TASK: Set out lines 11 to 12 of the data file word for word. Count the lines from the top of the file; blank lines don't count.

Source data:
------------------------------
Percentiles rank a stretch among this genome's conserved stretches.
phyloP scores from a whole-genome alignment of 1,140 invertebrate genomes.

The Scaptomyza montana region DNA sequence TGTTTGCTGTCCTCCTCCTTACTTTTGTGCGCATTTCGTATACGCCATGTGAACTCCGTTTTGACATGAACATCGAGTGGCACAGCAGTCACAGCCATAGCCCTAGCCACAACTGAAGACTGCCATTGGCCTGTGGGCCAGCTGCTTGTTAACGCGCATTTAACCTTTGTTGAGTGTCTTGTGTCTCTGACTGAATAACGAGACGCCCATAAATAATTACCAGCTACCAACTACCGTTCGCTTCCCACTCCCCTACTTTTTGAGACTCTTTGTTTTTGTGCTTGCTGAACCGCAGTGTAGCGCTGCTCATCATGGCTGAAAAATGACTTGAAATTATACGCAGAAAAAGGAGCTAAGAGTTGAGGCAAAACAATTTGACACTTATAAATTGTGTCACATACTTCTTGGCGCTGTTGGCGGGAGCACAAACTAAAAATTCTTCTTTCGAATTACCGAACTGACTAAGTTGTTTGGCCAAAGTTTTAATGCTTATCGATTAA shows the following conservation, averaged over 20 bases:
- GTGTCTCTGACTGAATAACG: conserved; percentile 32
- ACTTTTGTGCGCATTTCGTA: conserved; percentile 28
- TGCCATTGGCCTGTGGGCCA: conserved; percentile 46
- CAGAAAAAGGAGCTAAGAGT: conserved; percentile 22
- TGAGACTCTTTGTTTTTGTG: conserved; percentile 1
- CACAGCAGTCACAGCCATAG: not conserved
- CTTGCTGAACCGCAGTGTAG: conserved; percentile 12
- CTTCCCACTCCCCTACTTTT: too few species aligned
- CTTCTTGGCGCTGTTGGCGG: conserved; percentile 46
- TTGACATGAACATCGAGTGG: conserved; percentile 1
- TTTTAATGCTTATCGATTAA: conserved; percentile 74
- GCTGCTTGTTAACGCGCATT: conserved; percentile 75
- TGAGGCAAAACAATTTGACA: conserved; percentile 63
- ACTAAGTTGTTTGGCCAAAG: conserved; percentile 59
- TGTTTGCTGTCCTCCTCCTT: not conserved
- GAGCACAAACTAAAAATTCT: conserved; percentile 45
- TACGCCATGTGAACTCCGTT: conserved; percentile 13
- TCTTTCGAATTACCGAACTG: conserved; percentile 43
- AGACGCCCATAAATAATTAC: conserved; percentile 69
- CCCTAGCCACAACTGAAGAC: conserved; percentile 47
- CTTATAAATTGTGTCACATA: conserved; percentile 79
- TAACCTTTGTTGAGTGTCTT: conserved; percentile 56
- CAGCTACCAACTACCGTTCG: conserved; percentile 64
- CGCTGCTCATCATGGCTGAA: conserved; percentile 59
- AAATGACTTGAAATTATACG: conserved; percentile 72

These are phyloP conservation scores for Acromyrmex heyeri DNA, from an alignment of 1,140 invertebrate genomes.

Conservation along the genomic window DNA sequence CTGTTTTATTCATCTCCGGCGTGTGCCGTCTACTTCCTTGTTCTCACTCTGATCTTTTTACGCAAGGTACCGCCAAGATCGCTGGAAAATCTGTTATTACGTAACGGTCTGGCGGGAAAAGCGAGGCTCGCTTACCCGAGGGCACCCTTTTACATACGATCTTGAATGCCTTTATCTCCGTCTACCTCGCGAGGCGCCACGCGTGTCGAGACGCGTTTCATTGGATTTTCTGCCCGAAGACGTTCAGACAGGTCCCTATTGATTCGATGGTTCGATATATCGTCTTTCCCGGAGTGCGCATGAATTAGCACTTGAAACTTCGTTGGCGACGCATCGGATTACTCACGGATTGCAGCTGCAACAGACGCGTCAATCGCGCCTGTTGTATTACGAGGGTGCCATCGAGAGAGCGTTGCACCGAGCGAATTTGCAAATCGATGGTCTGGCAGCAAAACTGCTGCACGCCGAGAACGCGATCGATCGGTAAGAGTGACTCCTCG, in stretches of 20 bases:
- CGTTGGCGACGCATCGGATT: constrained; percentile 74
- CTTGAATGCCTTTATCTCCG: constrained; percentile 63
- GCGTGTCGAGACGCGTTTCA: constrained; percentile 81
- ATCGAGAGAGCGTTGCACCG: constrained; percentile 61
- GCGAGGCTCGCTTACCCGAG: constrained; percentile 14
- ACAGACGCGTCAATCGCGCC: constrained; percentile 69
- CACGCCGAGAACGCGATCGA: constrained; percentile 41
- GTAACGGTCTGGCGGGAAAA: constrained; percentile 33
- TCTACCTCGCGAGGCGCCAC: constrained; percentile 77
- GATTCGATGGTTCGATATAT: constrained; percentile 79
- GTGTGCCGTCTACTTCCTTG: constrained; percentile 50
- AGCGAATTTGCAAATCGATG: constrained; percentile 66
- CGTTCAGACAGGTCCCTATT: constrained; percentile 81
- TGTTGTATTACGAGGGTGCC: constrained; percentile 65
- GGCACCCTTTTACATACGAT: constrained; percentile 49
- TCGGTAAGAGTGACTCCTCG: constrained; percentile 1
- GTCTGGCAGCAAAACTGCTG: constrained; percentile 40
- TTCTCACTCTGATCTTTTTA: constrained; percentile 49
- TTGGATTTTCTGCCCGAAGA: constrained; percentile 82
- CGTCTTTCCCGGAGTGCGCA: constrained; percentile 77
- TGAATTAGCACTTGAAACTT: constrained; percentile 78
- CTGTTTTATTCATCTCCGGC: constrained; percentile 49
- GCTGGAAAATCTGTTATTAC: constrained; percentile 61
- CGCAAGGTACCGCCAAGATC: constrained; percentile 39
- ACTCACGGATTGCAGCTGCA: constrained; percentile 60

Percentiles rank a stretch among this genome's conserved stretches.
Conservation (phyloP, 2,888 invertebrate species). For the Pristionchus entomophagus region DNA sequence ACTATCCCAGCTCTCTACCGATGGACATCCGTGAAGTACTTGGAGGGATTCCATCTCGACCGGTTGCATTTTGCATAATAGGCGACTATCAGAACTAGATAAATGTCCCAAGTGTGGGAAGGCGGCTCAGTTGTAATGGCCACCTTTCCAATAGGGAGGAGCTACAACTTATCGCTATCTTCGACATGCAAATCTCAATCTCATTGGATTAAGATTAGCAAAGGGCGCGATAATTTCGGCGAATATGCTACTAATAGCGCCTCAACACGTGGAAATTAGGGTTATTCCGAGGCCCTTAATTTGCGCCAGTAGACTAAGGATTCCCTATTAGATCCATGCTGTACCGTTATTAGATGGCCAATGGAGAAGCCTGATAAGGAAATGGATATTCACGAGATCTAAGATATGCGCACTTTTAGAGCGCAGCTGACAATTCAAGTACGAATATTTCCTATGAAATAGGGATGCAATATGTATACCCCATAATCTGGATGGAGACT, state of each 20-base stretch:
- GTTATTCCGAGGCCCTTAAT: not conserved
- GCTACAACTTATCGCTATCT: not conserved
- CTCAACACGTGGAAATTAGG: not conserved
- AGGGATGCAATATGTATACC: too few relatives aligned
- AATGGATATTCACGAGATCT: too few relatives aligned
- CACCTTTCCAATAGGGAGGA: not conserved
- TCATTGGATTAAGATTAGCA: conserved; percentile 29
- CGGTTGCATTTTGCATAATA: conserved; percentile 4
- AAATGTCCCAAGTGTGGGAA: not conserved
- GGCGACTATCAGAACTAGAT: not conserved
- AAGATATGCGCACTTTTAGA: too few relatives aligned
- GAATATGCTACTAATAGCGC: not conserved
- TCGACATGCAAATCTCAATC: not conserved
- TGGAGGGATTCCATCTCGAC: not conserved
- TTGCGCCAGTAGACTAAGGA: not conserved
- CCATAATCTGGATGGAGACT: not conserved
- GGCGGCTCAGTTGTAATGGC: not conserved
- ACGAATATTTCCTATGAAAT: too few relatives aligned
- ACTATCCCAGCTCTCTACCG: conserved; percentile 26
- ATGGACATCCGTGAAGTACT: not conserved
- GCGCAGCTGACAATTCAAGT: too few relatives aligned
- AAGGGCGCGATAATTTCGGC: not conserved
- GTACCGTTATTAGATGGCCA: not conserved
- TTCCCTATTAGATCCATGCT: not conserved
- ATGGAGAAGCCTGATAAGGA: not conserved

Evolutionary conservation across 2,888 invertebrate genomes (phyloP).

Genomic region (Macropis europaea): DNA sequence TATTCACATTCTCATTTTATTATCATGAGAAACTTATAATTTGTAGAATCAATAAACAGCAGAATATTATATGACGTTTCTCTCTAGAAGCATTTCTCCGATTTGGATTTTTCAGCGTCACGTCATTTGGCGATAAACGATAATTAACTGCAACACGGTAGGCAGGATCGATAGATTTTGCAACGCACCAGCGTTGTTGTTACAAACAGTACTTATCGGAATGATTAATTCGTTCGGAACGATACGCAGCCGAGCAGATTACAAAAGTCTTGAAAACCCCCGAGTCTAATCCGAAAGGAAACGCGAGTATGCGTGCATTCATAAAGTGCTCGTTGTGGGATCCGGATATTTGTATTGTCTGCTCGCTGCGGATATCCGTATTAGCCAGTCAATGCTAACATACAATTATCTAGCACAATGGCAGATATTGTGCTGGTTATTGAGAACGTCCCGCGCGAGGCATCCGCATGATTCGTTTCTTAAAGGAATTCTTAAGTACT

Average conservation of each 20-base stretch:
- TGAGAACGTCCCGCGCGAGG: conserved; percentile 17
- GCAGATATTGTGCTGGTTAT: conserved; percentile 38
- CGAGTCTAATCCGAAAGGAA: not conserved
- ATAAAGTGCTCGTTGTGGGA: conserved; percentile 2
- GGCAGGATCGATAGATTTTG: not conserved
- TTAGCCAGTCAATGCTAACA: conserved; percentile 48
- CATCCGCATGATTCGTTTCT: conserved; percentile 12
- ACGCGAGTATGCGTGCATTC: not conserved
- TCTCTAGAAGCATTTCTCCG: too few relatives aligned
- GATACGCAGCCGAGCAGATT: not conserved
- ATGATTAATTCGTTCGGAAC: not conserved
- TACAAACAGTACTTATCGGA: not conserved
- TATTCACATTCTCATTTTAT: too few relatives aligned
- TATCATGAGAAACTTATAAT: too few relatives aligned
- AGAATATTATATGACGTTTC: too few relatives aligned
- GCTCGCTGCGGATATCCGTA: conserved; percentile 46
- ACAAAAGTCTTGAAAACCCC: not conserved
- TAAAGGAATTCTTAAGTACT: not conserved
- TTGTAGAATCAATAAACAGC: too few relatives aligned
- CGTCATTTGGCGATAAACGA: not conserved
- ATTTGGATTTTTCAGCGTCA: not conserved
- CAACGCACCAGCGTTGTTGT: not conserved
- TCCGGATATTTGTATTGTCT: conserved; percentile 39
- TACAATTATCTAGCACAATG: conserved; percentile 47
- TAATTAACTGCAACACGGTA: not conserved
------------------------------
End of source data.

- CTTCCCACTCCCCTACTTTT: too few species aligned
- CTTCTTGGCGCTGTTGGCGG: conserved; percentile 46